Identity and Fandom What You Need To Know

The following article is the first of a new series from Leflein Associates. We will highlight new ways in which media consumption and gratifications are influenced by “consumer disposition” or psychological factors such as personality, temperament, mood management, identity, emotions and other processes. This series entitled “Culture Matters Experts” will reveal how the social and behavioral sciences inspire us to provide our clients with even more in-depth consumer insights.

For this week’s post, we are taking a look at Identity Theory.


Apple Envy

What business is not at least a little bit envious of the incredibly long lines of eager consumers outside Apple stores waiting for the latest i-gadget? What are the group norms compelling this “Cult of Mac”? These devoted Apple/Mac brand loyalists think of themselves as a close-knit “in-group” with a strong social bond (Jansson-Boyd, 2010). Their motivated and co-coordinated actions in the context of group identity lead to these infamous “Apple Lines.” The concept of Identity Theory can provide insight and perspective to explain this phenomenon.

What can we learn from Identity Theory?

Do you know what it means to be you?

According to distinguished sociologist Peter J. Burke, Identity is a set of meanings that define who we are to establish a clear sense of self. Think of these meanings as the many different hats any one of us may put on throughout our lives as we interact with the people and environment around us. Some of these meanings are relatively obvious such as a particular role in society (e.g., family member, profession/vocation), a member of a specific group (e.g., political group, ethnic group), or a particular characteristic (e.g., tech geek, health conscious). However, some of these meanings exist primarily in people’s minds and are not salient or evident to the outside world (e.g., action hero, supermom). These hidden selves may include the fabled “aspirational self” many advertisers have leveraged in their messaging over the years.

These multiple roles, groups, and categories that people acquire throughout life help to establish a stable yet flexible model of behavior, providing us with guidance and influencing our decisions in everyday activities including media and consumer choices.

The Basis of Identity 

Identity represents a person’s self-knowledge, including occupying each particular role along with the performance expectations of that role. In other words, Identity is our self-concept; it tells us how we are supposed to behave in any given situation.

Social Identity (SI), one part of self-concept, represents a person’s knowledge of belonging to one or more particular social category or group, along with the value and emotional significance of being in that group. SI essentially can provide a strong sense of who someone is in the context of a group or culture.

The central insight of these two concepts is that it is possible for people to feel better about themselves when associated with specific groups, to feel more confident in particular roles, and to find themselves in situations that require identity verification in authentic ways. This process of identity verification can lead to highly motivated actions – including media decisions.

What does this mean for media brands?

Identity and social identity can be strong influences of why people seek out and engage with different types of media content. Identity-based gratification may involve using media to reinforce beliefs, values, customs, rituals, social norms and other significant cultural artifacts.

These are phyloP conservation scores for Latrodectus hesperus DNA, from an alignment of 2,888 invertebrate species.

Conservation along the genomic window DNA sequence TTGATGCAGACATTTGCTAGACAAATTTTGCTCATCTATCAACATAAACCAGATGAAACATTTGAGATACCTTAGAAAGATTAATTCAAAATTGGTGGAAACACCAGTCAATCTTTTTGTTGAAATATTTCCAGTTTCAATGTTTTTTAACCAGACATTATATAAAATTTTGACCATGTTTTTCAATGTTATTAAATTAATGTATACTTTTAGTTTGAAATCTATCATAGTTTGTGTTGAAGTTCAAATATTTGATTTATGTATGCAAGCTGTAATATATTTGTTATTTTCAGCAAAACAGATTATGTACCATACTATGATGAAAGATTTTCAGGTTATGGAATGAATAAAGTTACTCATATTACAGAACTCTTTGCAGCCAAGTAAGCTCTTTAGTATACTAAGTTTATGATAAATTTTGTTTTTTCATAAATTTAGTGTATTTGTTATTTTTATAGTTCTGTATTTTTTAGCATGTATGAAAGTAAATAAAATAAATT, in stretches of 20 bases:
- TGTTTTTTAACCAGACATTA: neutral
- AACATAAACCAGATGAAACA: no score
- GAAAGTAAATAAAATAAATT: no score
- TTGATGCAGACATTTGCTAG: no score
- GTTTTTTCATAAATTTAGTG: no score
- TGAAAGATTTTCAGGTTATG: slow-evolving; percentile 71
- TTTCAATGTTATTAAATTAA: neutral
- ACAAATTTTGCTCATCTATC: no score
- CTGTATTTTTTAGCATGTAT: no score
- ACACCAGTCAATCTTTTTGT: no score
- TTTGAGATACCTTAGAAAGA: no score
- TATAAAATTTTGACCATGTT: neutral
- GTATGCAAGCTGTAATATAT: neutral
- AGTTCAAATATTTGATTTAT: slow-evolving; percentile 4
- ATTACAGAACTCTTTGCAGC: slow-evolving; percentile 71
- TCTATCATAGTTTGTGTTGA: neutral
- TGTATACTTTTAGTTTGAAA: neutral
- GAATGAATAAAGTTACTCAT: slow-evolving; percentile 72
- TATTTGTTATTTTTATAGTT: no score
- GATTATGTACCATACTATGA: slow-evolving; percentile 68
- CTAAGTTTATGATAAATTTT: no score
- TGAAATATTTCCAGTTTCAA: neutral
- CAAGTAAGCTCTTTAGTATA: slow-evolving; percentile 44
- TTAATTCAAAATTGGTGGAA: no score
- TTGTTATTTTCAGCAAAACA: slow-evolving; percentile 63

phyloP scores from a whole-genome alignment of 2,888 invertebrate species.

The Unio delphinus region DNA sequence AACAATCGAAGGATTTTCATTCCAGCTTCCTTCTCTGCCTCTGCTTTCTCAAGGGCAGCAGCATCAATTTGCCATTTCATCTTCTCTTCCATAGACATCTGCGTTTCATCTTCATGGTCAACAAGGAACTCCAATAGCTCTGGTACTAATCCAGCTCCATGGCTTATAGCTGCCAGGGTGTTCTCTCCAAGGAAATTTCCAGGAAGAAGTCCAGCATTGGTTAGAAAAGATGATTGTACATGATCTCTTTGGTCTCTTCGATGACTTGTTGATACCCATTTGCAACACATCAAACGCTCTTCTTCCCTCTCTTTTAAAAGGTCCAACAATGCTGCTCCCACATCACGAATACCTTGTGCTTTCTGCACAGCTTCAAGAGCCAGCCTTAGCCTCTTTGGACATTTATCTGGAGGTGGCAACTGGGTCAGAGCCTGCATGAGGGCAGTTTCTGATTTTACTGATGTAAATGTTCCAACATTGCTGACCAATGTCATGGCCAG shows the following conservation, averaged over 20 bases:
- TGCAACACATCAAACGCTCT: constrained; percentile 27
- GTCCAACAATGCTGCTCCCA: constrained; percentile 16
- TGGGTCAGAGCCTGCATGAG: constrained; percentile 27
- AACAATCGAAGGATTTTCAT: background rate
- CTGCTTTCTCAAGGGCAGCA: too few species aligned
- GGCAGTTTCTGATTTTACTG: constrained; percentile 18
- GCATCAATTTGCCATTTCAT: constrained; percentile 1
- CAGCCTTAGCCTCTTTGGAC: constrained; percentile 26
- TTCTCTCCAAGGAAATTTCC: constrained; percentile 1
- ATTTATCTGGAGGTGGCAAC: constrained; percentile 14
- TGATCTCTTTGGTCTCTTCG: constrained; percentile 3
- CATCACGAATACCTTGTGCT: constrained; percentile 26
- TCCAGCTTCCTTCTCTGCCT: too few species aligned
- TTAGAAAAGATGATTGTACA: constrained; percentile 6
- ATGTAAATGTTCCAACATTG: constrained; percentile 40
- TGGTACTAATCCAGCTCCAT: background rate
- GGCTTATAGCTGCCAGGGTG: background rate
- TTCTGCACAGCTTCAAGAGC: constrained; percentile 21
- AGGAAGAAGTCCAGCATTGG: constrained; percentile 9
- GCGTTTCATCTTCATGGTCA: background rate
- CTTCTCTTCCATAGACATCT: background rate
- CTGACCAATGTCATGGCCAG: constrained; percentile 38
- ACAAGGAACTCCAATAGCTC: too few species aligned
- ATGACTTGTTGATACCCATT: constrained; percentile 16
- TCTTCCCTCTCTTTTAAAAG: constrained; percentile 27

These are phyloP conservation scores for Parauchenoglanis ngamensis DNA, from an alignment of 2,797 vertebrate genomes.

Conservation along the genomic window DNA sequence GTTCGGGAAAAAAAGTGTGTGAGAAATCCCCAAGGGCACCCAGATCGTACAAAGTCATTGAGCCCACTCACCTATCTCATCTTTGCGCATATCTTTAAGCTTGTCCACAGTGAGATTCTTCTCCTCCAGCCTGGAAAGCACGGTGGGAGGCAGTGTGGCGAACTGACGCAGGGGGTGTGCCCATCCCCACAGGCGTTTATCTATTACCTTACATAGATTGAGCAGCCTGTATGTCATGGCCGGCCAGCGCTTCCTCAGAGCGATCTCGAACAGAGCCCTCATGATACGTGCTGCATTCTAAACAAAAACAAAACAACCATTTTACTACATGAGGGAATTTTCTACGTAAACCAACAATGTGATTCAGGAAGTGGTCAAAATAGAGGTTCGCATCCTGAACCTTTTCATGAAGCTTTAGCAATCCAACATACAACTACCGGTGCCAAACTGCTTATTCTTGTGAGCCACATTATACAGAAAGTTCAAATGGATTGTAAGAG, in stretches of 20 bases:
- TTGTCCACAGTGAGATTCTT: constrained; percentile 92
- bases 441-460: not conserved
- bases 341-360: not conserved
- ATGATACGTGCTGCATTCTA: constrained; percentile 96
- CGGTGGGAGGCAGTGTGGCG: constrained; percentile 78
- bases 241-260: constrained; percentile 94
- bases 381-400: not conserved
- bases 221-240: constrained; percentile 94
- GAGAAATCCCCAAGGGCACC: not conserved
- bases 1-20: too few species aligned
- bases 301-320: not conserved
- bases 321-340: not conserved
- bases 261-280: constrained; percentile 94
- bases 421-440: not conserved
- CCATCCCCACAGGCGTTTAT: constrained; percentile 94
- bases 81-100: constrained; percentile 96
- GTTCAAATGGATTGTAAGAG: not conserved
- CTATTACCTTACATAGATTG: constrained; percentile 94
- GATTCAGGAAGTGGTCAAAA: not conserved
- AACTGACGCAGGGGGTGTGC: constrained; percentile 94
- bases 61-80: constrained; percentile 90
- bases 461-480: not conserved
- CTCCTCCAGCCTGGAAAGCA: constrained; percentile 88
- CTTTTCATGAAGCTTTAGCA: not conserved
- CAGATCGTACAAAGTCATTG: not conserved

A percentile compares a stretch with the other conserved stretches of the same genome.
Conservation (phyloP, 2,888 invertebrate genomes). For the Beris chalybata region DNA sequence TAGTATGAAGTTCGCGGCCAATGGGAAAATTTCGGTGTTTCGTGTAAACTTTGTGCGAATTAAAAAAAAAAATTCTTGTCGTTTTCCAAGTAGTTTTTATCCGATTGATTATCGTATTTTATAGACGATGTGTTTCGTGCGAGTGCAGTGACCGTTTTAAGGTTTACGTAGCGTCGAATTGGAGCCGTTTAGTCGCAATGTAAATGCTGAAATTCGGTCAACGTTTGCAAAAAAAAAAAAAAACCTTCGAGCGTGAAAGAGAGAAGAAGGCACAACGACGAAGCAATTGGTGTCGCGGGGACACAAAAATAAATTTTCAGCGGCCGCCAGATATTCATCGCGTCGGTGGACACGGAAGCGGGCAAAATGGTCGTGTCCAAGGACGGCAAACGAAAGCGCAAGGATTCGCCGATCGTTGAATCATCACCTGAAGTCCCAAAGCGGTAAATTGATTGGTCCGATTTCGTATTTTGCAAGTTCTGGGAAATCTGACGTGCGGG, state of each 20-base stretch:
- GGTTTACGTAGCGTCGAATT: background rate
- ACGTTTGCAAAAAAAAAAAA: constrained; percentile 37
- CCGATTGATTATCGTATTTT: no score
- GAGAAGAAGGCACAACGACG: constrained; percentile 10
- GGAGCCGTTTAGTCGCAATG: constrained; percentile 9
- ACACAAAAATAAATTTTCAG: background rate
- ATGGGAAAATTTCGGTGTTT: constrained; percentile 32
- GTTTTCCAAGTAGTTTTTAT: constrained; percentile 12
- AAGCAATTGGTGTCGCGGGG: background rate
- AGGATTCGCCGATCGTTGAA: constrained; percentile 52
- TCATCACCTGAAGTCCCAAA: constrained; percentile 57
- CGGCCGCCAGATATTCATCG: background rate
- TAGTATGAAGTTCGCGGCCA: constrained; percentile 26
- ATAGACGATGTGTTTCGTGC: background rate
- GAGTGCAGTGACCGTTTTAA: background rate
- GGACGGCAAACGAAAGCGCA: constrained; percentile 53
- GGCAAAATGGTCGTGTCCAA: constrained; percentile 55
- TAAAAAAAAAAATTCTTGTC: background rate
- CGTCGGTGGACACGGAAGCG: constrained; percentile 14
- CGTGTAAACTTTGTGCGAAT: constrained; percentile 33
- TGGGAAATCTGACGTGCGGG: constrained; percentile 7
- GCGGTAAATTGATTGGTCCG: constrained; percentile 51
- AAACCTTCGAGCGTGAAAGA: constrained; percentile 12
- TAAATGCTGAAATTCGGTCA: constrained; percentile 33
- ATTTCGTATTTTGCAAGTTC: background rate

In the case of social identity, it is possible that viewers self-select, as our colleagues at Hulu would say, programs and content that validate their group identities by either socially comparing themselves with other unfavorable groups, or consuming content featuring positive portrayals of the in-groups they belong to. The recent record-breaking Hollywood blockbuster, Black Panther, is a timely and relevant illustration of this process, as some African-Americans intimated in various media think pieces as feeling a strong sense of pride and self-esteem because of its empowering and progressive portrayals of people from African heritage and themes of Afrofuturism in authentic ways.

Some of our recent work with WE tv, a niche media brand with a significant viewership of diverse women, explored the critical role that self-esteem plays in the identity development of the empowered woman. We also looked at the gratifications WE tv’s empowered female audiences experience when watching programs aligned with their core values including family, and attitudes reflecting the feeling of “being comfortable in their own skin.”

At Leflein Associates, we strengthen market research with an anthropological mindset, by engaging in radically empathetic methods of attaining a more profound understanding of audiences through qualitative research. As a result, media brands have more opportunities to foster social identities with unique attitudes and behaviors that go beyond the standard emotional profiles.

Strategists, creatives, advertisers, and programmers can work to design and develop compelling emotional content and experiences to leverage these different audience groups to help create relevant and authentic engagement of brands’ messaging, commercials, and other assets. As we’ve discovered in some of our in-depth qualitative research, avid fans of engaging companies don’t necessarily think of them in the context of “brands,” but more like “a lifestyle.” Identity may be one of the keys to unlocking the door to ultimate fandom.


Jansson-Boyd, C. V. (2010). Consumer psychology. Open University Press/McGraw-Hill.


Andreas Jackson Strategist


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